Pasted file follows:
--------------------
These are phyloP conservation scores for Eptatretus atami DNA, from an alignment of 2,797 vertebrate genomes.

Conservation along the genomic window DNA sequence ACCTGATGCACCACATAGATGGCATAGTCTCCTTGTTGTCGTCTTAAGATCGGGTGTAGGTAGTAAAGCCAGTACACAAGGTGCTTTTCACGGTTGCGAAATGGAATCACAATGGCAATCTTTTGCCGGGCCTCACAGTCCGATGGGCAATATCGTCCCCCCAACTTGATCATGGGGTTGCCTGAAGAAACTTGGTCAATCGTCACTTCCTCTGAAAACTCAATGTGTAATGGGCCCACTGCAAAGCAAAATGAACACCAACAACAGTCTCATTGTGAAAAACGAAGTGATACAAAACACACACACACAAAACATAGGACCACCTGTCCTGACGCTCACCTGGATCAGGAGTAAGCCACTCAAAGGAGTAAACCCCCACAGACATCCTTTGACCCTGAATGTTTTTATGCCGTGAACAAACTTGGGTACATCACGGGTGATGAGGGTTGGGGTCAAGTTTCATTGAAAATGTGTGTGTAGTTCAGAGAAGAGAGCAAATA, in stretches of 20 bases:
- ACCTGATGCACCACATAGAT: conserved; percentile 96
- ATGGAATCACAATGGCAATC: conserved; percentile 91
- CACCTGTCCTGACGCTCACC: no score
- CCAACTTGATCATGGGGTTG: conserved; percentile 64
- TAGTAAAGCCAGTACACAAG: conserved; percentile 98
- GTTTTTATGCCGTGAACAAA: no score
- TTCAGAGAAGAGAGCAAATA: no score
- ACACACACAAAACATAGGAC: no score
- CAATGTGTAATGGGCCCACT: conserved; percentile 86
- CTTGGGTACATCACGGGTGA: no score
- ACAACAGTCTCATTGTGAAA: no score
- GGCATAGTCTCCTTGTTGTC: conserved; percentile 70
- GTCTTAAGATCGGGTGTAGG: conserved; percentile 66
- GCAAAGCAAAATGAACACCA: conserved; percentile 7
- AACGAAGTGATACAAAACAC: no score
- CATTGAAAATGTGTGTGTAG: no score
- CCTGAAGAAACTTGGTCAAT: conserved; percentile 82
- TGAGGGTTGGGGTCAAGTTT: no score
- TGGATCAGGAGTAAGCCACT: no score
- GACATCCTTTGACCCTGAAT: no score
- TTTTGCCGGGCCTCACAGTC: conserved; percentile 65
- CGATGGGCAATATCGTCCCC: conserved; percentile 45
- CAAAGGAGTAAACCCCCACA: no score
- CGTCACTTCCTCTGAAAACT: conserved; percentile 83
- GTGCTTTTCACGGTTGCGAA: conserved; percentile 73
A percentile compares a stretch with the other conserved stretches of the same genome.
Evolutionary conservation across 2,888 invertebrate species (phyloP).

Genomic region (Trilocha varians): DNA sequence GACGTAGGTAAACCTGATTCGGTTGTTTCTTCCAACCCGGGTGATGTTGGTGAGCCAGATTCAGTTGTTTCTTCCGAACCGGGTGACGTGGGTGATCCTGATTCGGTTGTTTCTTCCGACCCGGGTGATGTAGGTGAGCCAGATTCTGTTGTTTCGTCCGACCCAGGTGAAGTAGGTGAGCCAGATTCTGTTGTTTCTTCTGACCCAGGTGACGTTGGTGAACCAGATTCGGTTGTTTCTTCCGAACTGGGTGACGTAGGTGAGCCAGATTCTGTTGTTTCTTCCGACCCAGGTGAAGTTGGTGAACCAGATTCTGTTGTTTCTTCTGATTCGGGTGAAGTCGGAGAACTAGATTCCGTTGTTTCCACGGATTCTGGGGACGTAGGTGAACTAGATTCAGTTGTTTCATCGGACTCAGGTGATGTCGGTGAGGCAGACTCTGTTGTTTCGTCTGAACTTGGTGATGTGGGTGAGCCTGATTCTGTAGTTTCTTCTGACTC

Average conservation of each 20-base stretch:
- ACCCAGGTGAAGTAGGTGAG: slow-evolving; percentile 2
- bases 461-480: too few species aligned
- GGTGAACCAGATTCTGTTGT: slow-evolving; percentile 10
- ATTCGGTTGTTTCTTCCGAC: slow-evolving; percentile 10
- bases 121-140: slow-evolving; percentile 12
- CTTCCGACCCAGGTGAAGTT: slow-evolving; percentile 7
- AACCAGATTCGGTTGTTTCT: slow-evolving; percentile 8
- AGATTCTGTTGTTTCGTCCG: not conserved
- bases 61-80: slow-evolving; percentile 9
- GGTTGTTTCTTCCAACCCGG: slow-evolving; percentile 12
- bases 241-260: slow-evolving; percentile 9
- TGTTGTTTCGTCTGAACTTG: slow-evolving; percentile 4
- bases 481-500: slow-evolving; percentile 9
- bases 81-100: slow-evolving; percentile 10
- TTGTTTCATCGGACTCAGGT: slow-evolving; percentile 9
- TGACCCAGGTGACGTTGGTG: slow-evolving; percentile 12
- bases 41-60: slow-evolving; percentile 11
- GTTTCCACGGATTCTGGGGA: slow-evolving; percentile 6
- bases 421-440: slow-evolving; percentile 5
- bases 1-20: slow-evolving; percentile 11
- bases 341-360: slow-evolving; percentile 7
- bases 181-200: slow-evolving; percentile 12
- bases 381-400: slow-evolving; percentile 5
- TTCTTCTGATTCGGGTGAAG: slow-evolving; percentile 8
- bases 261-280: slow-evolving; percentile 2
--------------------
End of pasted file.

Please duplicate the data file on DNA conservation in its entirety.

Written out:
These are phyloP conservation scores for Eptatretus atami DNA, from an alignment of 2,797 vertebrate genomes.

Conservation along the genomic window DNA sequence ACCTGATGCACCACATAGATGGCATAGTCTCCTTGTTGTCGTCTTAAGATCGGGTGTAGGTAGTAAAGCCAGTACACAAGGTGCTTTTCACGGTTGCGAAATGGAATCACAATGGCAATCTTTTGCCGGGCCTCACAGTCCGATGGGCAATATCGTCCCCCCAACTTGATCATGGGGTTGCCTGAAGAAACTTGGTCAATCGTCACTTCCTCTGAAAACTCAATGTGTAATGGGCCCACTGCAAAGCAAAATGAACACCAACAACAGTCTCATTGTGAAAAACGAAGTGATACAAAACACACACACACAAAACATAGGACCACCTGTCCTGACGCTCACCTGGATCAGGAGTAAGCCACTCAAAGGAGTAAACCCCCACAGACATCCTTTGACCCTGAATGTTTTTATGCCGTGAACAAACTTGGGTACATCACGGGTGATGAGGGTTGGGGTCAAGTTTCATTGAAAATGTGTGTGTAGTTCAGAGAAGAGAGCAAATA, in stretches of 20 bases:
- ACCTGATGCACCACATAGAT: conserved; percentile 96
- ATGGAATCACAATGGCAATC: conserved; percentile 91
- CACCTGTCCTGACGCTCACC: no score
- CCAACTTGATCATGGGGTTG: conserved; percentile 64
- TAGTAAAGCCAGTACACAAG: conserved; percentile 98
- GTTTTTATGCCGTGAACAAA: no score
- TTCAGAGAAGAGAGCAAATA: no score
- ACACACACAAAACATAGGAC: no score
- CAATGTGTAATGGGCCCACT: conserved; percentile 86
- CTTGGGTACATCACGGGTGA: no score
- ACAACAGTCTCATTGTGAAA: no score
- GGCATAGTCTCCTTGTTGTC: conserved; percentile 70
- GTCTTAAGATCGGGTGTAGG: conserved; percentile 66
- GCAAAGCAAAATGAACACCA: conserved; percentile 7
- AACGAAGTGATACAAAACAC: no score
- CATTGAAAATGTGTGTGTAG: no score
- CCTGAAGAAACTTGGTCAAT: conserved; percentile 82
- TGAGGGTTGGGGTCAAGTTT: no score
- TGGATCAGGAGTAAGCCACT: no score
- GACATCCTTTGACCCTGAAT: no score
- TTTTGCCGGGCCTCACAGTC: conserved; percentile 65
- CGATGGGCAATATCGTCCCC: conserved; percentile 45
- CAAAGGAGTAAACCCCCACA: no score
- CGTCACTTCCTCTGAAAACT: conserved; percentile 83
- GTGCTTTTCACGGTTGCGAA: conserved; percentile 73
A percentile compares a stretch with the other conserved stretches of the same genome.
Evolutionary conservation across 2,888 invertebrate species (phyloP).

Genomic region (Trilocha varians): DNA sequence GACGTAGGTAAACCTGATTCGGTTGTTTCTTCCAACCCGGGTGATGTTGGTGAGCCAGATTCAGTTGTTTCTTCCGAACCGGGTGACGTGGGTGATCCTGATTCGGTTGTTTCTTCCGACCCGGGTGATGTAGGTGAGCCAGATTCTGTTGTTTCGTCCGACCCAGGTGAAGTAGGTGAGCCAGATTCTGTTGTTTCTTCTGACCCAGGTGACGTTGGTGAACCAGATTCGGTTGTTTCTTCCGAACTGGGTGACGTAGGTGAGCCAGATTCTGTTGTTTCTTCCGACCCAGGTGAAGTTGGTGAACCAGATTCTGTTGTTTCTTCTGATTCGGGTGAAGTCGGAGAACTAGATTCCGTTGTTTCCACGGATTCTGGGGACGTAGGTGAACTAGATTCAGTTGTTTCATCGGACTCAGGTGATGTCGGTGAGGCAGACTCTGTTGTTTCGTCTGAACTTGGTGATGTGGGTGAGCCTGATTCTGTAGTTTCTTCTGACTC

Average conservation of each 20-base stretch:
- ACCCAGGTGAAGTAGGTGAG: slow-evolving; percentile 2
- bases 461-480: too few species aligned
- GGTGAACCAGATTCTGTTGT: slow-evolving; percentile 10
- ATTCGGTTGTTTCTTCCGAC: slow-evolving; percentile 10
- bases 121-140: slow-evolving; percentile 12
- CTTCCGACCCAGGTGAAGTT: slow-evolving; percentile 7
- AACCAGATTCGGTTGTTTCT: slow-evolving; percentile 8
- AGATTCTGTTGTTTCGTCCG: not conserved
- bases 61-80: slow-evolving; percentile 9
- GGTTGTTTCTTCCAACCCGG: slow-evolving; percentile 12
- bases 241-260: slow-evolving; percentile 9
- TGTTGTTTCGTCTGAACTTG: slow-evolving; percentile 4
- bases 481-500: slow-evolving; percentile 9
- bases 81-100: slow-evolving; percentile 10
- TTGTTTCATCGGACTCAGGT: slow-evolving; percentile 9
- TGACCCAGGTGACGTTGGTG: slow-evolving; percentile 12
- bases 41-60: slow-evolving; percentile 11
- GTTTCCACGGATTCTGGGGA: slow-evolving; percentile 6
- bases 421-440: slow-evolving; percentile 5
- bases 1-20: slow-evolving; percentile 11
- bases 341-360: slow-evolving; percentile 7
- bases 181-200: slow-evolving; percentile 12
- bases 381-400: slow-evolving; percentile 5
- TTCTTCTGATTCGGGTGAAG: slow-evolving; percentile 8
- bases 261-280: slow-evolving; percentile 2